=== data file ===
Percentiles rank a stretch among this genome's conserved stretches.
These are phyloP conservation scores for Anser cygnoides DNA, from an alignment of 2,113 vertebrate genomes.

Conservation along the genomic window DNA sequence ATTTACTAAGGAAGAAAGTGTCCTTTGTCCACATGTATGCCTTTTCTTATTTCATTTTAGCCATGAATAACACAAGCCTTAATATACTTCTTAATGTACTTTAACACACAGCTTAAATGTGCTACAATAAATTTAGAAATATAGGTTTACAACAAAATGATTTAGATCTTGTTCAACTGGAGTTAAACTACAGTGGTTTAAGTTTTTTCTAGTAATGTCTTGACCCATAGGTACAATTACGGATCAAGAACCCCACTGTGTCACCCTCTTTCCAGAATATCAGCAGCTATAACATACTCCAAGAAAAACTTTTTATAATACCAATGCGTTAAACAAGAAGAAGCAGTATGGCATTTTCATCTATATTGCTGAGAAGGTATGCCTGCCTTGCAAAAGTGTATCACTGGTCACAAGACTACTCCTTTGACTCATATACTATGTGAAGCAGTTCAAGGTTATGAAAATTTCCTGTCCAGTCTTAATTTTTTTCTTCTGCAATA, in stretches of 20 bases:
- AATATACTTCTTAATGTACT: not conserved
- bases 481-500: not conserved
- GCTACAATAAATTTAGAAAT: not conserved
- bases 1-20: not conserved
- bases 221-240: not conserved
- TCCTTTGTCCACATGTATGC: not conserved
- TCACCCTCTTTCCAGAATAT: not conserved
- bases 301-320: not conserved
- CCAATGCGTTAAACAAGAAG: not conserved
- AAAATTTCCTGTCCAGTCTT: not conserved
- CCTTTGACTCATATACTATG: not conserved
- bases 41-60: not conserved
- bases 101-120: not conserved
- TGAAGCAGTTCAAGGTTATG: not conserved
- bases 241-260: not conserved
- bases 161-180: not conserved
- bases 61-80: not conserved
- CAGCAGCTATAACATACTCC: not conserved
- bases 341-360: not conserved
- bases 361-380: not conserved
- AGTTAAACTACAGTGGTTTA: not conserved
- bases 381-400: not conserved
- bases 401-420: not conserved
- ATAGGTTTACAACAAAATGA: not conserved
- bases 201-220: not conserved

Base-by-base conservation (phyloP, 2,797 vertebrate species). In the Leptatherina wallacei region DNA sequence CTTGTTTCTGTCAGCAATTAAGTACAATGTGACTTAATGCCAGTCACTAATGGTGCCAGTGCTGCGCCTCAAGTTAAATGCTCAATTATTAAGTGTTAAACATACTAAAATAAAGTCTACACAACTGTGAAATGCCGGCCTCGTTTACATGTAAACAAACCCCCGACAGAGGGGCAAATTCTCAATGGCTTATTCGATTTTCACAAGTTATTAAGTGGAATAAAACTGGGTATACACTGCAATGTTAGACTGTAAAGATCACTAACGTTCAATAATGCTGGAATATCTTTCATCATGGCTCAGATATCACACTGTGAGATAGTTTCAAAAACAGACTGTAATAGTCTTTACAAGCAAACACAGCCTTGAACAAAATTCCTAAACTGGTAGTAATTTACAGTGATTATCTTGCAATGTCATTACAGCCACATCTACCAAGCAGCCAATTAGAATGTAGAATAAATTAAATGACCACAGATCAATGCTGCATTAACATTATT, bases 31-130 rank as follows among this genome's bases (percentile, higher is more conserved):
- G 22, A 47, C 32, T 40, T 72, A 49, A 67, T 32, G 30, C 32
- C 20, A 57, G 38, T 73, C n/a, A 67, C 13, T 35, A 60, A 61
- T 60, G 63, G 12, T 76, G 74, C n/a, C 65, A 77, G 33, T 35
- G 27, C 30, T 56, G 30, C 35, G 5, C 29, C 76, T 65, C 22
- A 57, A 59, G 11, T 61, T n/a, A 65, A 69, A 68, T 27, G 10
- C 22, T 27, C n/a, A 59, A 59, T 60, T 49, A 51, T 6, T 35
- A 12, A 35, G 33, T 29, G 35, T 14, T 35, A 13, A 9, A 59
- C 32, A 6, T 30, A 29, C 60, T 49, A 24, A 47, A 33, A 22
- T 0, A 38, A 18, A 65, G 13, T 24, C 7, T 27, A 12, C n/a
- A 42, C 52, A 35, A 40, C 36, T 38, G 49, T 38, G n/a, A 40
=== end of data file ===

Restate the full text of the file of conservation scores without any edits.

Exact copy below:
Percentiles rank a stretch among this genome's conserved stretches.
These are phyloP conservation scores for Anser cygnoides DNA, from an alignment of 2,113 vertebrate genomes.

Conservation along the genomic window DNA sequence ATTTACTAAGGAAGAAAGTGTCCTTTGTCCACATGTATGCCTTTTCTTATTTCATTTTAGCCATGAATAACACAAGCCTTAATATACTTCTTAATGTACTTTAACACACAGCTTAAATGTGCTACAATAAATTTAGAAATATAGGTTTACAACAAAATGATTTAGATCTTGTTCAACTGGAGTTAAACTACAGTGGTTTAAGTTTTTTCTAGTAATGTCTTGACCCATAGGTACAATTACGGATCAAGAACCCCACTGTGTCACCCTCTTTCCAGAATATCAGCAGCTATAACATACTCCAAGAAAAACTTTTTATAATACCAATGCGTTAAACAAGAAGAAGCAGTATGGCATTTTCATCTATATTGCTGAGAAGGTATGCCTGCCTTGCAAAAGTGTATCACTGGTCACAAGACTACTCCTTTGACTCATATACTATGTGAAGCAGTTCAAGGTTATGAAAATTTCCTGTCCAGTCTTAATTTTTTTCTTCTGCAATA, in stretches of 20 bases:
- AATATACTTCTTAATGTACT: not conserved
- bases 481-500: not conserved
- GCTACAATAAATTTAGAAAT: not conserved
- bases 1-20: not conserved
- bases 221-240: not conserved
- TCCTTTGTCCACATGTATGC: not conserved
- TCACCCTCTTTCCAGAATAT: not conserved
- bases 301-320: not conserved
- CCAATGCGTTAAACAAGAAG: not conserved
- AAAATTTCCTGTCCAGTCTT: not conserved
- CCTTTGACTCATATACTATG: not conserved
- bases 41-60: not conserved
- bases 101-120: not conserved
- TGAAGCAGTTCAAGGTTATG: not conserved
- bases 241-260: not conserved
- bases 161-180: not conserved
- bases 61-80: not conserved
- CAGCAGCTATAACATACTCC: not conserved
- bases 341-360: not conserved
- bases 361-380: not conserved
- AGTTAAACTACAGTGGTTTA: not conserved
- bases 381-400: not conserved
- bases 401-420: not conserved
- ATAGGTTTACAACAAAATGA: not conserved
- bases 201-220: not conserved

Base-by-base conservation (phyloP, 2,797 vertebrate species). In the Leptatherina wallacei region DNA sequence CTTGTTTCTGTCAGCAATTAAGTACAATGTGACTTAATGCCAGTCACTAATGGTGCCAGTGCTGCGCCTCAAGTTAAATGCTCAATTATTAAGTGTTAAACATACTAAAATAAAGTCTACACAACTGTGAAATGCCGGCCTCGTTTACATGTAAACAAACCCCCGACAGAGGGGCAAATTCTCAATGGCTTATTCGATTTTCACAAGTTATTAAGTGGAATAAAACTGGGTATACACTGCAATGTTAGACTGTAAAGATCACTAACGTTCAATAATGCTGGAATATCTTTCATCATGGCTCAGATATCACACTGTGAGATAGTTTCAAAAACAGACTGTAATAGTCTTTACAAGCAAACACAGCCTTGAACAAAATTCCTAAACTGGTAGTAATTTACAGTGATTATCTTGCAATGTCATTACAGCCACATCTACCAAGCAGCCAATTAGAATGTAGAATAAATTAAATGACCACAGATCAATGCTGCATTAACATTATT, bases 31-130 rank as follows among this genome's bases (percentile, higher is more conserved):
- G 22, A 47, C 32, T 40, T 72, A 49, A 67, T 32, G 30, C 32
- C 20, A 57, G 38, T 73, C n/a, A 67, C 13, T 35, A 60, A 61
- T 60, G 63, G 12, T 76, G 74, C n/a, C 65, A 77, G 33, T 35
- G 27, C 30, T 56, G 30, C 35, G 5, C 29, C 76, T 65, C 22
- A 57, A 59, G 11, T 61, T n/a, A 65, A 69, A 68, T 27, G 10
- C 22, T 27, C n/a, A 59, A 59, T 60, T 49, A 51, T 6, T 35
- A 12, A 35, G 33, T 29, G 35, T 14, T 35, A 13, A 9, A 59
- C 32, A 6, T 30, A 29, C 60, T 49, A 24, A 47, A 33, A 22
- T 0, A 38, A 18, A 65, G 13, T 24, C 7, T 27, A 12, C n/a
- A 42, C 52, A 35, A 40, C 36, T 38, G 49, T 38, G n/a, A 40